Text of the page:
Feels like The Silence remade with the visual style of Autumn Sonata, and minus my favorite part (little Johan and the colorful characters he meets in the hotel). So we’re left with two sisters who hate each other and a dying third sister whom they both hate. All the relentless grim hopelessness is killing my Bergman-love momentum that started with Monika, Magician and Smiles… after this, I was gonna rewatch Persona, but instead I watched some sci-fi movies about the death of all humanity (Alien 6 and the Resident Evil series) and those seemed relatively upbeat.
Agnes (Harriet Andersson: Monika, the daughter in Through a Glass Darkly) is deathly ill in bed, tended by the maid Anna. Liv Ullmann (Ingrid’s daughter in Autumn Sonata) plays bright-eyed sister Maria and also their mom in flashbacks, and Ingrid Thulin (Winter Light, The Magician) is dark-haired older sister Karin.
Maria is cheating with the Doctor: Erland Josephson, baron of Hour of the Wolf
“Pray for those of us left behind on this dark and miserable earth beneath a cruel and empty sky.”
D’Angelo didn’t love it: “The dour humorlessness; the mannered performances; the ticking clocks that infiltrate portentous silences with metronomic reminders of mortality; the overwrought arias of verbal cruelty; the expository flashbacks; the random mood swings designed merely to startle…it’s as close as he ever came to self-parody.” Wonder if Mike has seen Hour of the Wolf, which I thought was even more self-parody.
Undead Agnes comforted by Maid Anna:
Scene transitions are accompanied by haunted whispers on the soundtrack, and the overall look is a rich red, red, red, populated by some of the most beautiful actresses in the world. So maybe I should try appreciating it as a gorgeous horror movie. A Kogonada video explains the structural and thematic brilliance, and has a happier ending than the film itself.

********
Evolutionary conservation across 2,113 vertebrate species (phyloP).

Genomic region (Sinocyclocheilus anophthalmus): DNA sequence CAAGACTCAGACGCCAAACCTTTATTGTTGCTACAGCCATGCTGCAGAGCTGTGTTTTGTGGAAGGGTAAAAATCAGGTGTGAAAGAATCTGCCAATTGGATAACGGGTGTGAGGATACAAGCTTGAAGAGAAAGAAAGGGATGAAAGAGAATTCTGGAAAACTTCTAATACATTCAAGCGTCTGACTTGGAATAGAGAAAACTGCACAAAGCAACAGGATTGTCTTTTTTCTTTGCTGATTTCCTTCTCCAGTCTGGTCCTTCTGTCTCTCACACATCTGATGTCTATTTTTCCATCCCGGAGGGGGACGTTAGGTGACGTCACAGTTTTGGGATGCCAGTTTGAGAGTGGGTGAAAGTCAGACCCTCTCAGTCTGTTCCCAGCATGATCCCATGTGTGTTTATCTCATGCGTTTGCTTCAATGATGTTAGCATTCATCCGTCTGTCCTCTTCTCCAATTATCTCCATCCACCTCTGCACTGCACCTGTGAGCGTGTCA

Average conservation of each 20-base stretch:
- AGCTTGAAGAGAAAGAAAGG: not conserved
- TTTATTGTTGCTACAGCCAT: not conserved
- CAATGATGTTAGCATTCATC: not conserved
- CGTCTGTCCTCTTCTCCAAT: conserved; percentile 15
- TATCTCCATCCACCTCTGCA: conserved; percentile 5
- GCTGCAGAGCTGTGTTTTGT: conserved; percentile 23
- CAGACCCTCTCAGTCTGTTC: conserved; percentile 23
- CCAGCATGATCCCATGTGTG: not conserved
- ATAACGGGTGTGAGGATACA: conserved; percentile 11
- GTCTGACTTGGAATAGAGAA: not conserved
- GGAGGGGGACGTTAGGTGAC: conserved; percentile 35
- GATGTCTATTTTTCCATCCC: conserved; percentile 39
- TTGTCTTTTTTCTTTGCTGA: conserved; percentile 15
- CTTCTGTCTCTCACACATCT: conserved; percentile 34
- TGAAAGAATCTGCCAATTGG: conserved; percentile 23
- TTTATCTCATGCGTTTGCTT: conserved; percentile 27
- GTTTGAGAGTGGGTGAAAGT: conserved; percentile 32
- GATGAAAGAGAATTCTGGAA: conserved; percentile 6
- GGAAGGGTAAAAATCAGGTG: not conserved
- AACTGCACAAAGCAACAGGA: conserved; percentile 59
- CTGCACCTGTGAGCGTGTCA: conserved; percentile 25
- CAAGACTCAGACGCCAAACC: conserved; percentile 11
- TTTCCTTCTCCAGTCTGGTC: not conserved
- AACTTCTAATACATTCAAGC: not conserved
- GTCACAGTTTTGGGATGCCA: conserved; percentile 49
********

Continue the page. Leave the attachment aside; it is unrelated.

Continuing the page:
Ingrid Thulin at dinner:
Nominated for five oscars including picture, and won best cinematography over The Exorcist. Day for Night won best foreign film, for which this movie wasn’t nominated – strange. Played Cannes out of competition – the only movie I’ve seen from that year’s fest is O Lucky Man!
Some months you just don’t feel like writing about movies, and then you get behind and start forgetting things, and the whole point of the movie blog was to write those things down soonish so you didn’t forget them. I watched this after Heart of Glass, then kept putting off writing anything because I wanted to watch again with the Herzog commentary, but never got around to that…
1828, a languageless man with no knowledge of the world is released from his cellar by some shady dude and abandoned in town. They take him to the stables and interrogate him, reluctantly decide he’s not a criminal and take to educating him, lending him out to a family. After a while Kaspar is “beginning to be a burden on the community coffers,” so he’s handed to a circus freak exhibit, sharing a tent with The Little King (the camel-laugher of Even Dwarfs Started Small), a Brazilian bear tamer, an “untamed Indian” from Spain and The Young Mozart.
With rouge-cheeked circus leader Willy Semmelrogge:
Once Kaspar is able to hold conversations, the townspeople introduce him to music, religion, agriculture, government and take in Kaspar’s naive, Chauncey Gardener-like responses, until Kaspar is unexpectedly stabbed (two separate times!) by (I’m pretty sure) the shady dude from the beginning.
Stork eating frog:
Lead actor Bruno S. was reportedly a huge pain in the ass, but I loved his Kaspar. Little Clemens Scheitz (hypnotically hobbled as the Master’s assistant in Heart of Glass) steals every scene he’s in, as a bureaucracy-loving scribe. I liked Heart of Glass better, but what do I know – this won numerous prizes at Cannes, where it played alongside A Touch of Zen and The Passenger.